Chancroid is a sexually transmitted infection characterized by open sores on the genitals. It is caused by a bacteria called Haemophilus ducreyi. It was once common in the United States, but is now very rare. However, the infection still occurs in less-developed and third world countries.
Chancroid is transmitted from person to person through sexual contact. Actual intercourse is not necessary – the infection can be spread by any skin-to-skin genital contact. People can also spread chancroid from one part of the body to another by touching the open sores.
According to The Centers for Disease Control (CDC), only 15 new cases were reported in the United States in 2012. In most cases, these cases involved a person who had travelled outside of the country to an area where the infection is more common. However, since Haemophilus ducreyi is difficult to culture and sometimes goes away without treatment, the condition may be significantly underdiagnosed.
Chancroid is most common in less-developed and third world countries in Asia, Africa and the Caribbean. It is especially prevalent among men who have frequent contact with prostitutes.
An uncircumcised man has a higher risk of becoming infected, since the foreskin on the penis may conceal sores and promote the spread of bacteria.
People who have other sexually transmitted infections such as HIV are more likely to have chancroid.
Symptoms of chancroid usually occur 4-10 days after exposure. The initial symptom is a small tender bump in the genitals. Within a day, the bump becomes an open sore (ulcer). The sore is usually soft, painful, and greyish or yellowish grey in color. It bleeds easily if bumped or scraped and may be pus filled. About half of men have only a single sore, while most women have four or more sores. About half of men and women also experience swollen lymph glands in the groin.
In men, the sores typically appear on the head of the penis, shaft of the penis, groove behind the head of the penis, or foreskin. In women, the sores typically appear on the outer lips of the vagina (labia), near the clitoris, or in the perineal area (area between the genitals and anus). Sometimes, the sores spread to the scrotum, rectum, anus, and thighs. Anal sores may bleed and cause painful bowel movements. Pain may also occur during sexual intercourse and urination. Some people feel mildly ill with a moderate fever and lack of energy.
In most cases, chancroid does not cause other health problems. However, it can sometimes lead to fistulas and scars on the foreskin of the penis in uncircumcised males.
In men and women with swollen lymph nodes, the nodes can break through the skin and cause larges abscesses. It may be necessary to drain the abscesses with a needle or with local surgery. Light scarring may occur.
Chancroid may increase the risk of contracting HIV (the virus that causes AIDS). This is because open sores on the genitals make it easier for the HIV virus to enter the body.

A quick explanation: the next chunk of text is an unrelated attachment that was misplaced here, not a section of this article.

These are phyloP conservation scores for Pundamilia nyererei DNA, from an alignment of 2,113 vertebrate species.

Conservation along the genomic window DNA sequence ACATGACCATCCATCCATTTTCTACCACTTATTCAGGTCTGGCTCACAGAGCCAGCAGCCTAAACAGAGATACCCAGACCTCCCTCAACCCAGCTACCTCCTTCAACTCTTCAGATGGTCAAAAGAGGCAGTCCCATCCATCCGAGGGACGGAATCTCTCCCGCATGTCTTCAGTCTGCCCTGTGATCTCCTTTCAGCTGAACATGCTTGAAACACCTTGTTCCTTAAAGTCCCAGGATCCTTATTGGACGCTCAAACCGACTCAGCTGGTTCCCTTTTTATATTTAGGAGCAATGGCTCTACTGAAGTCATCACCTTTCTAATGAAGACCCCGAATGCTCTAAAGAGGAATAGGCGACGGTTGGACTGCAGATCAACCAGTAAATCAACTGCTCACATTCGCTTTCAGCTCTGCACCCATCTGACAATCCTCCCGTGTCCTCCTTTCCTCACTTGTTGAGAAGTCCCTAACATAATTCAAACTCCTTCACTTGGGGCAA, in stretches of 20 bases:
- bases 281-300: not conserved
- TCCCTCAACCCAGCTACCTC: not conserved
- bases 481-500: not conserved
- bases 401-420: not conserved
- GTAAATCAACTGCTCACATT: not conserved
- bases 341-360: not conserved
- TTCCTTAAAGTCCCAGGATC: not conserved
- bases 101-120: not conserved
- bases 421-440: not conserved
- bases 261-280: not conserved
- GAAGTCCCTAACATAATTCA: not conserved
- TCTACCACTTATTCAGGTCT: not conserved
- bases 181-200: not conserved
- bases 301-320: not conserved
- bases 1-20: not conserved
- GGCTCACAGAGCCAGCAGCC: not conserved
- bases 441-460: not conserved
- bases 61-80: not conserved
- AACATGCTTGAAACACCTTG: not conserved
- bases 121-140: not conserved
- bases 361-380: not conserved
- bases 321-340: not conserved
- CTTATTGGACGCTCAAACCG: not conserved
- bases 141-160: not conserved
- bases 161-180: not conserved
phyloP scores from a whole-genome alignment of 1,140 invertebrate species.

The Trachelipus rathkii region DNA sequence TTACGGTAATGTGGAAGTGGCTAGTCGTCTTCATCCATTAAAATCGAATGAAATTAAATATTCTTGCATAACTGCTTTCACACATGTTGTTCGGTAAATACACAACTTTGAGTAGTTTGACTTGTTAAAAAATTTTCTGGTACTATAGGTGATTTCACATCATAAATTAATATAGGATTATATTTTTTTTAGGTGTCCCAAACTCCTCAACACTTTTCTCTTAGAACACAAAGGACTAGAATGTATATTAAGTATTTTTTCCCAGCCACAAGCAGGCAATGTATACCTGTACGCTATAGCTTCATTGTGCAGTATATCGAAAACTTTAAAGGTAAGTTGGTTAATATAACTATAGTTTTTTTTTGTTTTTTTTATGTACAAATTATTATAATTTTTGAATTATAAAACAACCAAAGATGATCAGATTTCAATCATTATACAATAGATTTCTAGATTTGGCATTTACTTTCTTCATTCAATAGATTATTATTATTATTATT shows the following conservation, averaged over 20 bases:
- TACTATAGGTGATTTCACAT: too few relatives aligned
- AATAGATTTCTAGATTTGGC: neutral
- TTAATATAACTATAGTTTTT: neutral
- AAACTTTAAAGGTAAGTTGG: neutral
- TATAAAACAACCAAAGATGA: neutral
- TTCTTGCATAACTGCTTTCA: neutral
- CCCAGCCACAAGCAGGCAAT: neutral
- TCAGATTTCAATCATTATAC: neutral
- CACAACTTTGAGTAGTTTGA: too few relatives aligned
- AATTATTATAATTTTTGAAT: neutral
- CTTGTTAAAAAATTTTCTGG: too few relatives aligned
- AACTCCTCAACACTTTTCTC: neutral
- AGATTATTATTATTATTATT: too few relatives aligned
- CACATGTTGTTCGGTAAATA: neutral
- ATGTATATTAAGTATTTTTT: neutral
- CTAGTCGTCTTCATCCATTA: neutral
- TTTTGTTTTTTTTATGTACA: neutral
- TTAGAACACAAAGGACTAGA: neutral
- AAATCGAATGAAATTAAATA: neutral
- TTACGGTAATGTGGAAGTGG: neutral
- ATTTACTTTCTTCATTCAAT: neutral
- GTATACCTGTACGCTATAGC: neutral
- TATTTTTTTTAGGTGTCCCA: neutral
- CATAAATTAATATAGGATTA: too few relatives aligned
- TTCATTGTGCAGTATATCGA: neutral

In addition, chancroid in persons with HIV can take much longer to heal.
After you describe your symptoms, your health care provider will do a pelvic examination, inspecting the sores and checking for enlarged lymph nodes. Usually, a fluid sample is taken from a fresh sore and sent to a laboratory for analysis.
There is no blood test for chancroid, since the bacteria do not enter the bloodstream. However, a blood test is often done to rule out or identify other STDs, including syphilis and genital herpes.
Chancroid will sometimes clear up on its own without treatment. However, getting treatment is important to avoid recurrences and to reduce the likelihood of scarring.
Chancroid can be treated effectively with antibiotics including erythromycin, ciprofloxacin, azithromycin, and ceftriaxone. Erythromycin and ciprofloxacin are taken orally for up to 2 weeks. Azithromycin and ceftriaxone may be given in a single dose. Azithromycin is taken orally and ceftriaxone is given as an intramuscular injection. Ceftriaxone is the treatment of choice among pregnant women.
Chancroid usually clears up in 10 to 11 days with antibiotics, but it is important to take all of the medicine prescribed to you even if your symptoms disappear. Sexual relations should be avoided until treatment is complete. All sexual contacts should be notified and treated even if symptoms do not exist.
Because chancroid is transmitted during sexual activity, the most reliable way to prevent infection is to abstain from oral, vaginal, and anal sex or to have a mutually monogamous relationship with an uninfected sex partner. Male and female condoms can reduce the risk of spreading the infection, but are not 100% reliable. Washing the genitals after sexual relations can also reduce the risk of infection.
If you think you are infected, avoid any sexual contact until you have been diagnosed and treated. Notify all sexual contacts so that they can be examined and treated. Avoid touching your open sores. If a sore is accidentally touched, wash your hands carefully to avoid spreading the infection to another part of the body.
Although chancroid is rare and does not cause any serious health problems, it is still important to consider prevention techniques such as mutual monogamy.
Source: PubMed Health
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